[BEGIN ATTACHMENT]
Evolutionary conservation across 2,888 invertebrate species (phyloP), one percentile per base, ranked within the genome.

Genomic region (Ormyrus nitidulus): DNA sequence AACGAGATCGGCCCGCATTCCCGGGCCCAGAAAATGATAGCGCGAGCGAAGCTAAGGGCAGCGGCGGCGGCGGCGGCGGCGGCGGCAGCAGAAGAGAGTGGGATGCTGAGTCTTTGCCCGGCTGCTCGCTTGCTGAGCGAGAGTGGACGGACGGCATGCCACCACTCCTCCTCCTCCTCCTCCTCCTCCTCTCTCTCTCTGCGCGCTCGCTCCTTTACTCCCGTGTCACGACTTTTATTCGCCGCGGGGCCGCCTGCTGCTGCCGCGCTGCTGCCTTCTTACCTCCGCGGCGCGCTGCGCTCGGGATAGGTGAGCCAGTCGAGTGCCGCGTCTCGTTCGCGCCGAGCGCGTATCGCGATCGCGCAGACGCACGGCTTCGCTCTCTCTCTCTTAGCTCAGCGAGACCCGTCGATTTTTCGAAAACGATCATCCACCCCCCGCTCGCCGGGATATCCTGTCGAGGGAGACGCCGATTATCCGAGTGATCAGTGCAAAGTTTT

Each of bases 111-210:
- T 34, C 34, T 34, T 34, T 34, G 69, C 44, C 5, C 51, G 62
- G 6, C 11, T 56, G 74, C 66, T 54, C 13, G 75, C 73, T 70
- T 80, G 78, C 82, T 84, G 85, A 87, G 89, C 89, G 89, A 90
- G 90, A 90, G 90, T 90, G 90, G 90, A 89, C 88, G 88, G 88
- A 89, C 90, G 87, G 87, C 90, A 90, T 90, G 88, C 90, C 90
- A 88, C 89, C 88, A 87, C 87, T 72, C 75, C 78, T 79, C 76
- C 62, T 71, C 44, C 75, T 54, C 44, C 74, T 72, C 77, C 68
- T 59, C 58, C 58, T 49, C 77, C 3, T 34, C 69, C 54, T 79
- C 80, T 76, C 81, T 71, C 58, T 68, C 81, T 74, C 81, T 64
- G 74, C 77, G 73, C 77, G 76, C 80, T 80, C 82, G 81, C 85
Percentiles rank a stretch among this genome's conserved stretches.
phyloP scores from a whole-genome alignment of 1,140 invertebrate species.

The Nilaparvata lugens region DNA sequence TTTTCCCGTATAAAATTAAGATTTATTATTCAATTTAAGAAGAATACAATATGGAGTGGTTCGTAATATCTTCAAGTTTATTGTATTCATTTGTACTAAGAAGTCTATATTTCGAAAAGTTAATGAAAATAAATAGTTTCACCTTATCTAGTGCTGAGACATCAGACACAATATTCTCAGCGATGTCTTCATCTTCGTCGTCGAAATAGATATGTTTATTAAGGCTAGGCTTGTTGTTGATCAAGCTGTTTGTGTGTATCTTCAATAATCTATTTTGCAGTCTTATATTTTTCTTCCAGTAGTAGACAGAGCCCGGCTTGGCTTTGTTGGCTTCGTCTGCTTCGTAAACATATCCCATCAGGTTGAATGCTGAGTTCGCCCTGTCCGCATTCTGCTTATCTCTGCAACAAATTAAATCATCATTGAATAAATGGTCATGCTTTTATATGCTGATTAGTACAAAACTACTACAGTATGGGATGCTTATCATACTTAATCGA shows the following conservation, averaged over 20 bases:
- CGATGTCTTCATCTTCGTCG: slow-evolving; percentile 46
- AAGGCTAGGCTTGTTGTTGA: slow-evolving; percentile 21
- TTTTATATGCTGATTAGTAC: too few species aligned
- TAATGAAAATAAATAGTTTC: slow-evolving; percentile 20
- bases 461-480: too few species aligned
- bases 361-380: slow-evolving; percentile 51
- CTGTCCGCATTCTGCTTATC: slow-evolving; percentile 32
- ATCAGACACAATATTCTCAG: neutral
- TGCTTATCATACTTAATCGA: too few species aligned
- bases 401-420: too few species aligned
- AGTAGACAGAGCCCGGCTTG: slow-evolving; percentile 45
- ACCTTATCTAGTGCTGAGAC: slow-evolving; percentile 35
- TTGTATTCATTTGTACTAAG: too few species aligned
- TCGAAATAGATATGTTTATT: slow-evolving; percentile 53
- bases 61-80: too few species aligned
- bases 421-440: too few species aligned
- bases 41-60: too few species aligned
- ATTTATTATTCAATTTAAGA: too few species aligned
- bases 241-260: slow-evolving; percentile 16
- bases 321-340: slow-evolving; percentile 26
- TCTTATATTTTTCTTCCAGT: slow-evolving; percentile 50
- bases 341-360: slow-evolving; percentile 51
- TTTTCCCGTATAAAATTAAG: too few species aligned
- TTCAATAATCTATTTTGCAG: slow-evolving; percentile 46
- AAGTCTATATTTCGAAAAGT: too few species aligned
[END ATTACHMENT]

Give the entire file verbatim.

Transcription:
Evolutionary conservation across 2,888 invertebrate species (phyloP), one percentile per base, ranked within the genome.

Genomic region (Ormyrus nitidulus): DNA sequence AACGAGATCGGCCCGCATTCCCGGGCCCAGAAAATGATAGCGCGAGCGAAGCTAAGGGCAGCGGCGGCGGCGGCGGCGGCGGCGGCAGCAGAAGAGAGTGGGATGCTGAGTCTTTGCCCGGCTGCTCGCTTGCTGAGCGAGAGTGGACGGACGGCATGCCACCACTCCTCCTCCTCCTCCTCCTCCTCCTCTCTCTCTCTGCGCGCTCGCTCCTTTACTCCCGTGTCACGACTTTTATTCGCCGCGGGGCCGCCTGCTGCTGCCGCGCTGCTGCCTTCTTACCTCCGCGGCGCGCTGCGCTCGGGATAGGTGAGCCAGTCGAGTGCCGCGTCTCGTTCGCGCCGAGCGCGTATCGCGATCGCGCAGACGCACGGCTTCGCTCTCTCTCTCTTAGCTCAGCGAGACCCGTCGATTTTTCGAAAACGATCATCCACCCCCCGCTCGCCGGGATATCCTGTCGAGGGAGACGCCGATTATCCGAGTGATCAGTGCAAAGTTTT

Each of bases 111-210:
- T 34, C 34, T 34, T 34, T 34, G 69, C 44, C 5, C 51, G 62
- G 6, C 11, T 56, G 74, C 66, T 54, C 13, G 75, C 73, T 70
- T 80, G 78, C 82, T 84, G 85, A 87, G 89, C 89, G 89, A 90
- G 90, A 90, G 90, T 90, G 90, G 90, A 89, C 88, G 88, G 88
- A 89, C 90, G 87, G 87, C 90, A 90, T 90, G 88, C 90, C 90
- A 88, C 89, C 88, A 87, C 87, T 72, C 75, C 78, T 79, C 76
- C 62, T 71, C 44, C 75, T 54, C 44, C 74, T 72, C 77, C 68
- T 59, C 58, C 58, T 49, C 77, C 3, T 34, C 69, C 54, T 79
- C 80, T 76, C 81, T 71, C 58, T 68, C 81, T 74, C 81, T 64
- G 74, C 77, G 73, C 77, G 76, C 80, T 80, C 82, G 81, C 85
Percentiles rank a stretch among this genome's conserved stretches.
phyloP scores from a whole-genome alignment of 1,140 invertebrate species.

The Nilaparvata lugens region DNA sequence TTTTCCCGTATAAAATTAAGATTTATTATTCAATTTAAGAAGAATACAATATGGAGTGGTTCGTAATATCTTCAAGTTTATTGTATTCATTTGTACTAAGAAGTCTATATTTCGAAAAGTTAATGAAAATAAATAGTTTCACCTTATCTAGTGCTGAGACATCAGACACAATATTCTCAGCGATGTCTTCATCTTCGTCGTCGAAATAGATATGTTTATTAAGGCTAGGCTTGTTGTTGATCAAGCTGTTTGTGTGTATCTTCAATAATCTATTTTGCAGTCTTATATTTTTCTTCCAGTAGTAGACAGAGCCCGGCTTGGCTTTGTTGGCTTCGTCTGCTTCGTAAACATATCCCATCAGGTTGAATGCTGAGTTCGCCCTGTCCGCATTCTGCTTATCTCTGCAACAAATTAAATCATCATTGAATAAATGGTCATGCTTTTATATGCTGATTAGTACAAAACTACTACAGTATGGGATGCTTATCATACTTAATCGA shows the following conservation, averaged over 20 bases:
- CGATGTCTTCATCTTCGTCG: slow-evolving; percentile 46
- AAGGCTAGGCTTGTTGTTGA: slow-evolving; percentile 21
- TTTTATATGCTGATTAGTAC: too few species aligned
- TAATGAAAATAAATAGTTTC: slow-evolving; percentile 20
- bases 461-480: too few species aligned
- bases 361-380: slow-evolving; percentile 51
- CTGTCCGCATTCTGCTTATC: slow-evolving; percentile 32
- ATCAGACACAATATTCTCAG: neutral
- TGCTTATCATACTTAATCGA: too few species aligned
- bases 401-420: too few species aligned
- AGTAGACAGAGCCCGGCTTG: slow-evolving; percentile 45
- ACCTTATCTAGTGCTGAGAC: slow-evolving; percentile 35
- TTGTATTCATTTGTACTAAG: too few species aligned
- TCGAAATAGATATGTTTATT: slow-evolving; percentile 53
- bases 61-80: too few species aligned
- bases 421-440: too few species aligned
- bases 41-60: too few species aligned
- ATTTATTATTCAATTTAAGA: too few species aligned
- bases 241-260: slow-evolving; percentile 16
- bases 321-340: slow-evolving; percentile 26
- TCTTATATTTTTCTTCCAGT: slow-evolving; percentile 50
- bases 341-360: slow-evolving; percentile 51
- TTTTCCCGTATAAAATTAAG: too few species aligned
- TTCAATAATCTATTTTGCAG: slow-evolving; percentile 46
- AAGTCTATATTTCGAAAAGT: too few species aligned